Sunday, 3 October 2010

On going to mass ... some jumbled up thoughts about ecumenism and other stuff

Last Sunday I admit I was fast asleep despite having intended to attend mass in the Roman Catholic Church here in St Chinian. But this week I managed to get out of bed in time. I should add that there are of course Protestant parishes in this area but none any closer than a 30 minute drive, so that would have take alot more planning - and required my driver to also be willing to get out of bed early during the holiday. So I went to mass. I wanted to be what I am whic is an ordinary every day Christian and see what it is like to worship with others in this small town.

I claim to come from an ecumenical background, yet the first time I ever attended a Roman Catholic mass was during the week of prayer for Christian Unity in Dunkerque about four months after my ordination. I am still rather shocked about this when I think about it - I had been to prayer services in mosques, synagogues, gudwaras, Hindu temples, yet not once had I attended a Catholic mass. To be fair I had been to many Roman Catholic services of prayer and I was taught Old Testament by a Dominican. Thinking about this now certainly makes me realise just how enclosed our different confessional communities can be, how ignorant we are of one another's life and how desperately or perhaps blissfully self-sufficient we can be. It isn't right and it isn't good for us either.

In Dunkerque on a January Saturday evening I was invited to preach at mass, the next day the Roman Catholic priest preached at the Protestant temple. What shocked me terribly as I took part in the mass for the first time was how terribly familiar it all was. Although I knew none of the responses in French I still somehow "knew" them and instinctively knew where the liturgy was going. At that stage I still did not have this instinctive feel about the liturgy of the Eglise Réformée de France, I was not as at home in it as I suddenly felt on that Saturday evening in the Roman Catholic Church. After I had preached, no doubt far too cerebrally, Jacques Duquesne, the wonderful priest in charge, invited me and all other Protestants present to stand with him behind the altar at the point in the eucharistic liturgy where the Lord's Prayer is said. I returned to my preacher's place and the liturgy proceeded and tears just poured down my cheeks. People were filing past me to receive communion and I knew that although I felt so "at home" in the liturgy I could not "communicate", not in that public role in that public place. In that moment I suppose the division of the church became real for me in the bread and wine I did not receive, I understood the brokenness of things. My hands and lips remained empty, my tears were uncontrollable.

Anyway this morning in St Chinian I had no public role I could just be there, take communion according to my own conscience, arrive and leave without saying much to anyone - apart from "la paix du Christ". This morning I felt part of things but also in some ways less at home - perhaps because the music was so unfamiliar. St Augustine said "to sing is to pray twice" so I suspect that this morning I did not pray twice. Nor was I edified by the homily but in itself it is always good for a preacher to listen to someone else and realise quite how soon my attention begins to wander!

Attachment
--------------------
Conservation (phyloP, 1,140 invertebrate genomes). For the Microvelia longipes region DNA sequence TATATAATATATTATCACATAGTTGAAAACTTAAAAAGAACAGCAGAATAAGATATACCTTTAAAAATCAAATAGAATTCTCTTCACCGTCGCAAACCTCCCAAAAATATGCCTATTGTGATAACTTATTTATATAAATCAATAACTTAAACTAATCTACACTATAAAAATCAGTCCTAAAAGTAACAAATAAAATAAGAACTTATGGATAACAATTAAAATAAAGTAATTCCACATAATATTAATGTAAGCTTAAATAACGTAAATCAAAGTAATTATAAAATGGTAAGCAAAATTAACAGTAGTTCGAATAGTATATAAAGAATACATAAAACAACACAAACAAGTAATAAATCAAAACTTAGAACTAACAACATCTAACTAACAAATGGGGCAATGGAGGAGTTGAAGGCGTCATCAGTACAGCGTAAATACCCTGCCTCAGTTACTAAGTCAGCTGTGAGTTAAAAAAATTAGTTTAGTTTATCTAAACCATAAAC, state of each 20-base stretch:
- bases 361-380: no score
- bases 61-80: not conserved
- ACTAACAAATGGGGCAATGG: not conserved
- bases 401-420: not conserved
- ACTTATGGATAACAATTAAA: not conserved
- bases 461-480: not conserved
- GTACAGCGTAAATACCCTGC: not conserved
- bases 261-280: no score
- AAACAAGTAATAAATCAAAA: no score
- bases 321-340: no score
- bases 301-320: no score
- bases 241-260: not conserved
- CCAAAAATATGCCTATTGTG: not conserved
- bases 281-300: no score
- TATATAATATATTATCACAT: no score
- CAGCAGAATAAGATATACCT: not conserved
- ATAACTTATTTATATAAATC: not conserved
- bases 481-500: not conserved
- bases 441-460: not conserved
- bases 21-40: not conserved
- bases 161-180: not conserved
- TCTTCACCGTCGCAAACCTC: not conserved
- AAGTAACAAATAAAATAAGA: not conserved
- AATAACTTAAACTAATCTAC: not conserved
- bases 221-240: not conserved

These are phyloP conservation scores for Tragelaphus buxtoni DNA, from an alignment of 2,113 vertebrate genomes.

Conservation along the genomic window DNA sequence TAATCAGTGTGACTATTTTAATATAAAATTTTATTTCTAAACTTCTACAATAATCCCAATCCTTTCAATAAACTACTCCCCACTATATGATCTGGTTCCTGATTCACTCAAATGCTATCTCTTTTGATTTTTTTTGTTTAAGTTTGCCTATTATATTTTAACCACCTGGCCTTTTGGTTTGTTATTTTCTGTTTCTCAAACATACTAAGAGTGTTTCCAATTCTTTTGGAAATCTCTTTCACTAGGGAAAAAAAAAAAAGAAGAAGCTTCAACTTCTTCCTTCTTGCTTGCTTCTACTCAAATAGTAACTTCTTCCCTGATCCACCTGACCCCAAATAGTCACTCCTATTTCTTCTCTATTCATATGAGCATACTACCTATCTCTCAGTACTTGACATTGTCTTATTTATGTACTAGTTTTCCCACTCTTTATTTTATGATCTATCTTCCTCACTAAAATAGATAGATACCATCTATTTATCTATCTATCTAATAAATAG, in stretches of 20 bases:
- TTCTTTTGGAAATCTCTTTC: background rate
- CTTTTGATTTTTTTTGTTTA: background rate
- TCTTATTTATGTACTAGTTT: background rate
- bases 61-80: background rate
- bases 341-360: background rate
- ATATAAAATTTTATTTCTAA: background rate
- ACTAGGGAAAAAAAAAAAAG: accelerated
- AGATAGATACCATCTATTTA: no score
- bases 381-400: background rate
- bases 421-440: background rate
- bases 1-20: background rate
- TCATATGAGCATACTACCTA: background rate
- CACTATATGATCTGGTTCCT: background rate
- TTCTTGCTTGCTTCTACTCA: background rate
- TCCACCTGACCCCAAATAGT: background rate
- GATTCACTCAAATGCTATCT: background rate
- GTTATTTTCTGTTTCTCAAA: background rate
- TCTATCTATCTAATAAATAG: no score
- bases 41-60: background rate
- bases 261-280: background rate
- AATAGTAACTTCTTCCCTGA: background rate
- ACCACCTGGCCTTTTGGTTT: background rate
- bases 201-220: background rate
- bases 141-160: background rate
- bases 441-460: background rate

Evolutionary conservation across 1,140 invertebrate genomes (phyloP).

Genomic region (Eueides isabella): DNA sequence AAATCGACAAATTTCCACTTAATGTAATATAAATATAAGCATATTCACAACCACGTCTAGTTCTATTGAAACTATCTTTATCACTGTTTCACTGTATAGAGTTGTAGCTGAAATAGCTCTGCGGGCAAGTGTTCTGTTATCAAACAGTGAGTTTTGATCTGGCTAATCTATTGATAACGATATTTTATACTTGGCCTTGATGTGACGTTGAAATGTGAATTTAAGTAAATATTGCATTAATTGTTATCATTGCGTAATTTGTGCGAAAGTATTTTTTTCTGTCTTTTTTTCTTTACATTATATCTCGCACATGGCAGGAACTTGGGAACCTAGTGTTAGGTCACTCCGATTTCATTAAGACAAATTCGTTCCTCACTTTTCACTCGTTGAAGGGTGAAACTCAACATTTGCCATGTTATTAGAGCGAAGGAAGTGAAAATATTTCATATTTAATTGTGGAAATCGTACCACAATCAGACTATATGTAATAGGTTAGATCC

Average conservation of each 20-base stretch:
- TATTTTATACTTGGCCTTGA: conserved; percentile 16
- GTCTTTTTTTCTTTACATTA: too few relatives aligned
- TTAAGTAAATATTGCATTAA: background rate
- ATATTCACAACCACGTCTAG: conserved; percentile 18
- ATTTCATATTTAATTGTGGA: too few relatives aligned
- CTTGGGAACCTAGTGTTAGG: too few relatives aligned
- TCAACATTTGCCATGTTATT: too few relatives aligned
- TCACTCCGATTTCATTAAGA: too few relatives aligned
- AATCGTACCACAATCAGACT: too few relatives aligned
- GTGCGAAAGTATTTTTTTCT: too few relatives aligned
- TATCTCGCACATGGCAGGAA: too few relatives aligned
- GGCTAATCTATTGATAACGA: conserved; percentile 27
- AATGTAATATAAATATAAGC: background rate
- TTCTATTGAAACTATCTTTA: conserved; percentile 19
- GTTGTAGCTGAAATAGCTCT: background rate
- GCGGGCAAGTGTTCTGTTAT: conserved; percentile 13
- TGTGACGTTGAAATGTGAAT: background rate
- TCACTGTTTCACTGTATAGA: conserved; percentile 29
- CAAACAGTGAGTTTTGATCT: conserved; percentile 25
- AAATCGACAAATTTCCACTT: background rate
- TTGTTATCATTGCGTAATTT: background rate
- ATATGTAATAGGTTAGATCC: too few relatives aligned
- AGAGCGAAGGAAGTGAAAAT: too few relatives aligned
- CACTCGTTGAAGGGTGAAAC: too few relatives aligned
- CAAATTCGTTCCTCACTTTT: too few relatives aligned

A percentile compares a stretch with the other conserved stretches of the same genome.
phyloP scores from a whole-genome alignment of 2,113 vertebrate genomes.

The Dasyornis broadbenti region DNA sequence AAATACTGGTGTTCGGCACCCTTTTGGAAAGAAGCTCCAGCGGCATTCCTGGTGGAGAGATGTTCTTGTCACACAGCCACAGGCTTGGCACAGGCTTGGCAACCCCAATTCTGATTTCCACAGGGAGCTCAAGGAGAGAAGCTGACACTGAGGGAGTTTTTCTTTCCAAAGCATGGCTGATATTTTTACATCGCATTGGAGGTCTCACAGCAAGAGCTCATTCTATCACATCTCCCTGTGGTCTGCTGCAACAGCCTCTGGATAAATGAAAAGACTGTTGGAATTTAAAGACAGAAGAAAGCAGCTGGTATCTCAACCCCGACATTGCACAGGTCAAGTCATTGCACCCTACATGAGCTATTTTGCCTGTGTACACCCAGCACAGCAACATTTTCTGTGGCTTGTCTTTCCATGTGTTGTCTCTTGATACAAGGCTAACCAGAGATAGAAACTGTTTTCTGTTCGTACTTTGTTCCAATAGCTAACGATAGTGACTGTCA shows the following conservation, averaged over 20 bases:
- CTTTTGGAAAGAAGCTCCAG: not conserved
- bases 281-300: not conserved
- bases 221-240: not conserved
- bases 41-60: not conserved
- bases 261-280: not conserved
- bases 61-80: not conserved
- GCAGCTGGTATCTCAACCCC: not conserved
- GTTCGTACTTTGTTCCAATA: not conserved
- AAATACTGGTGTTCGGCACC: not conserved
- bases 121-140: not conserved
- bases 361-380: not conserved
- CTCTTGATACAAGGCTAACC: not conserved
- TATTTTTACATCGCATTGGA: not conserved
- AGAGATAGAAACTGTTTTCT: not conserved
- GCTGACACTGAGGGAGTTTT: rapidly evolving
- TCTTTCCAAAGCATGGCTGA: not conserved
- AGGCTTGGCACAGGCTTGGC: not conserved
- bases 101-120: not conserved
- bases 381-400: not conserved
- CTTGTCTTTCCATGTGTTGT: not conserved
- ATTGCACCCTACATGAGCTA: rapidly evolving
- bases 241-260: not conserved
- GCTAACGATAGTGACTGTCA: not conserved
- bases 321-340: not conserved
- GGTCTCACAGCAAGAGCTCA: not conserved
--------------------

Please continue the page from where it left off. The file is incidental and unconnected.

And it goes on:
The priest was I would guess younger than me (this certainly surprised me, the Catholic Church in France has a crisis of candidates for the priesthood) and attendance was really quite good, the large church was over a third full, the organ was good. It was lovely to hear the words of the liturgy and the gospel in the accents of the south. But I realised that I was one of maybe half a dozen folk of working age there. Apart from the two altar boys the only other child present was a baby being carried by his grandmother. The reality of much of the traditional church throughout Europe is that it is white haired.

I felt very moved as people walked forwards to receive communion, so many with sticks, having problems walking, with a friend or partner helping them. The people of God, work weary, bone tired yet walking forwards in praise, in expectation. And I too went forwards.

I'm glad I got out of bed. It was a useful reality check about who the church is in a community like this. I was glad to see a reflection by the bishop on the deportation of the Roms in the monthly bulletin, invitations to a Christian Mulim dialogue group and a poster to take part in the local Cercle de Silence. I left feeling a little sad, thinking surely these people too might have been offered a little more of a sense of joy. Perhaps I am as ever too judgemental.

Of course I am - like a good Protestant - still pondering and meditating two of the Bible readings: "For God did not give us a spirit of timidity, but a spirit of power, of love and of self-discipline." 2 Tim. 1.7
And the end of the Lukan parable "So you also, when you have done everything you were told to do, should say, 'We are unworthy servants; we have only done our duty.'"

1 Comment:

Olivier said...

Thanks Jane for this brilliant narrative. Having been a crypto-catholic many times in similar holidays situations, I had the same feelings.